Too much time is dedicated to the acquisition of technique and too little to the preparation of the individual for participation.
–Bruce Lee, martial artist, actor, director
Explore This IssueACEP Now: Vol 33 – No 06 – June 2014
The probability that the total system will perform correctly is the probability that the hardware/ software will perform correctly, times the probability that the operating environment will not degrade the system operation, times the probability that the user will perform correctly. By defining total system this way, human performance is identified as a component of the system.
–FAA System Safety Handbook, Chapter 17: Human Factors Principles & Practices (2000)
In many instances, the “difficult airway” is a relative term—relative to the operator. Early in my career, I recall missing an intubation. I panicked and called an anesthesiologist. Picking up the same instrument, she inserted the tracheal tube without difficulty. It would have made me feel much better if she struggled with the tube, but alas, she made it look easy. For some time, I wondered what I did wrong and what she did right.
Twenty years later, I was able to successfully intubate a patient in whom anesthesia missed the tube. The patient was shot in the central box; anesthesia had placed a tube, but by direct visualization of the lungs (thoracotomy in progress), it was clear the tube was not in the trachea. I picked up the same laryngoscope, came down the tongue, suctioned the mouth, identified the epiglottis, and intubated the patient as if it were easy.
Looking back on my multidecade obsession with the techniques of airway management, I realize in hindsight how much the individual’s mindset is critical to successful performance in crisis.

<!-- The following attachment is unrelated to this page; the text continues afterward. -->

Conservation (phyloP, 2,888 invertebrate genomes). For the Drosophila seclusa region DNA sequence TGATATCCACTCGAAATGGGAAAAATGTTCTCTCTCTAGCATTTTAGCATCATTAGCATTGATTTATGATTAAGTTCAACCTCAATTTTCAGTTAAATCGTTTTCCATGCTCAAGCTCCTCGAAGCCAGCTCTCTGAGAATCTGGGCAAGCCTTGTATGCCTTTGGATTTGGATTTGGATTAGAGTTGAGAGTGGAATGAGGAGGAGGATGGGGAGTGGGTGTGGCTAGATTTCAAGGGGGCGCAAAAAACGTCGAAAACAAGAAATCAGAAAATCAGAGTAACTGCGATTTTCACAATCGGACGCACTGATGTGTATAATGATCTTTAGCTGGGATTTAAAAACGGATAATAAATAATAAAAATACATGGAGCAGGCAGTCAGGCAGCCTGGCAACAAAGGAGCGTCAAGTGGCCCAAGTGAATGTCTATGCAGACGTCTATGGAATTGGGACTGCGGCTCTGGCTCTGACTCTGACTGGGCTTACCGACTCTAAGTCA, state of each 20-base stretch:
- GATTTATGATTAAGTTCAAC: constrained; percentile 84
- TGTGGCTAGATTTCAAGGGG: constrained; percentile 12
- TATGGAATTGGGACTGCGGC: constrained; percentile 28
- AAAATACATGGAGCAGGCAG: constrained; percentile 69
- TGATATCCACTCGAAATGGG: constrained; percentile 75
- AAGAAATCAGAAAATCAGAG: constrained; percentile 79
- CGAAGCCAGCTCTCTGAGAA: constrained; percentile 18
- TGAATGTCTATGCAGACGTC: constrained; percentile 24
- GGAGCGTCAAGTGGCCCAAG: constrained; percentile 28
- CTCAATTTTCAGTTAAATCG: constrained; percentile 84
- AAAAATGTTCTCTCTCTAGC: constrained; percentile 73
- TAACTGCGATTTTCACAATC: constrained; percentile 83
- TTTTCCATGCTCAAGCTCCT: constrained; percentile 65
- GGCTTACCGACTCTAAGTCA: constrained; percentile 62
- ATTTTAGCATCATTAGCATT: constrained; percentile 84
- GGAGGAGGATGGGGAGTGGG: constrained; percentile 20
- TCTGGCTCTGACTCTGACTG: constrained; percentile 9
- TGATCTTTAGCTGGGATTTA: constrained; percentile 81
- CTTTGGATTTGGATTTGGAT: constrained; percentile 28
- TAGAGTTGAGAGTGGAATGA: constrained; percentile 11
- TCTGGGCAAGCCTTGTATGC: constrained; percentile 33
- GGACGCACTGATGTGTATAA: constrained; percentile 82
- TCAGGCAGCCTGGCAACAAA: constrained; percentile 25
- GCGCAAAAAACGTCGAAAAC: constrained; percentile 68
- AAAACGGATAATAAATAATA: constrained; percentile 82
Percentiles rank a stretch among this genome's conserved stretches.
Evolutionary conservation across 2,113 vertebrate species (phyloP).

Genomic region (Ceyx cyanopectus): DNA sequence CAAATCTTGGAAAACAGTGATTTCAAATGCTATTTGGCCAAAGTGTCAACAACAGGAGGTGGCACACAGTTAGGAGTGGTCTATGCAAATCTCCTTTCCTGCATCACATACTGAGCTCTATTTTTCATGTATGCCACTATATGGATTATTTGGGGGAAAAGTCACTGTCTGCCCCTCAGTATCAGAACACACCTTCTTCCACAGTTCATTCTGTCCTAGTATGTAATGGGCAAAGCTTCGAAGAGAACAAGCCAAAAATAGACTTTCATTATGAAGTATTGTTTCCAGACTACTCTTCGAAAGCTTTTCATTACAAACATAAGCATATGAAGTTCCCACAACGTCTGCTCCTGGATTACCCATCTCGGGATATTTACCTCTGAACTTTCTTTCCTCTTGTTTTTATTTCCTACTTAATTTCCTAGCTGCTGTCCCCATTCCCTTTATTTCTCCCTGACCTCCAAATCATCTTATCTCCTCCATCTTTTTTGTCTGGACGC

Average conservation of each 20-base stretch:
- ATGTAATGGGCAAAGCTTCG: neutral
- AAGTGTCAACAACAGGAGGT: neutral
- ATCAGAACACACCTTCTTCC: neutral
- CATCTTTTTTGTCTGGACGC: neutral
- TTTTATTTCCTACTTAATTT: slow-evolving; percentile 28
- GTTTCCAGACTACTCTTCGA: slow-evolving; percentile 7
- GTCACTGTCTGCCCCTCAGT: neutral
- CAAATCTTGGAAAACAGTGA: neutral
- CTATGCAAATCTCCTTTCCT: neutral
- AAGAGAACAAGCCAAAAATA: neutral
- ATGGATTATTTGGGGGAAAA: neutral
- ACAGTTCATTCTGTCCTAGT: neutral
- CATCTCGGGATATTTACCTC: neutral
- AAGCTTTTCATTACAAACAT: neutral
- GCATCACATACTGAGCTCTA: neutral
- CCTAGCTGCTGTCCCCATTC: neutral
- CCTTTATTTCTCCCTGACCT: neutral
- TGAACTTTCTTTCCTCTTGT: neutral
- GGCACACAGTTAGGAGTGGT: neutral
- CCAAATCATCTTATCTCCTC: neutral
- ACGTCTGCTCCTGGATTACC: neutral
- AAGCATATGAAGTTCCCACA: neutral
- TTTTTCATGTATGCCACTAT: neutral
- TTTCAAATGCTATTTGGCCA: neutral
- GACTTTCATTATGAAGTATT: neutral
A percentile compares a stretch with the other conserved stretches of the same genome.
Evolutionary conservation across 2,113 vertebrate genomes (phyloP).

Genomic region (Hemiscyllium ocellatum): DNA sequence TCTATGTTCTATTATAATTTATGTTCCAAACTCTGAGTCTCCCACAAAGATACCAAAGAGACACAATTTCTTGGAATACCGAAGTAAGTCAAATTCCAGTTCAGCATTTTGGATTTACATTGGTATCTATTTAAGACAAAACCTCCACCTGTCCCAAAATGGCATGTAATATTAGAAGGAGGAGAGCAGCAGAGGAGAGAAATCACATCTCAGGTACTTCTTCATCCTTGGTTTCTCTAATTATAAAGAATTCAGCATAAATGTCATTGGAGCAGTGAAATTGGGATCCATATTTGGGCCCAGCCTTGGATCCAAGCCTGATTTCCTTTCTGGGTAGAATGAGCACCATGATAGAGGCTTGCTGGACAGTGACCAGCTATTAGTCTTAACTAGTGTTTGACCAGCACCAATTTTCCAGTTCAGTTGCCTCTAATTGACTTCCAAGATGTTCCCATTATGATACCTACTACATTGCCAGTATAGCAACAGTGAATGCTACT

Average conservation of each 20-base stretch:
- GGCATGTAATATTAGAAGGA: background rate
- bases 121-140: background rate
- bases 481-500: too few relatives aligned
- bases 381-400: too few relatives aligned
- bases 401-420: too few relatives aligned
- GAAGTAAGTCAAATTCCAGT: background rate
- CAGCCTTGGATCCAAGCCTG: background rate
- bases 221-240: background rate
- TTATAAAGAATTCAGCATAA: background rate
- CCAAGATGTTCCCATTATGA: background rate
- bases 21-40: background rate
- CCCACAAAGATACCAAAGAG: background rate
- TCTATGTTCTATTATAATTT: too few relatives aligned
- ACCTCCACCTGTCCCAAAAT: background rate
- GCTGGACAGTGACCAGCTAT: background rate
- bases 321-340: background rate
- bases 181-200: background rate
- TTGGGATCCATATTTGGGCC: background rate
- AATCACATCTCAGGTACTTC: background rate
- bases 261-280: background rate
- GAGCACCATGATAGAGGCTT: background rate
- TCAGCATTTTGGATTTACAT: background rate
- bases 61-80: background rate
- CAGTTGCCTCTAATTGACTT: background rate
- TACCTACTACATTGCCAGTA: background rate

Proper techniques are essential: patient positioning, the mechanics of mouth opening, epiglottoscopy (finding the epiglottis before making any attempt to expose the larynx), understanding the subtleties of epiglottis elevation, knowing laryngeal anatomy (even when partially viewed), and the nuances of tube insertion.
The operator’s mindset, however, is what allows for the proper application of techniques in the moment of crisis. It is one thing to know how something should be done but quite another to actually then pull it off in the real life-and-death, high-pressure situation. Related to the ultimate stress—fear—the Spartan commander Brasidas observed: “Fear makes men forget, and skill which cannot fight is useless.”
Fear Is the Mind Killer
We each have a genetic disposition to handle stress. Looking back at my initial years in emergency medicine, I now understand that my inherent adrenaline response made it very difficult for me to perform well. I got too stressed, and the adrenaline dump that ensued made it very difficult for me.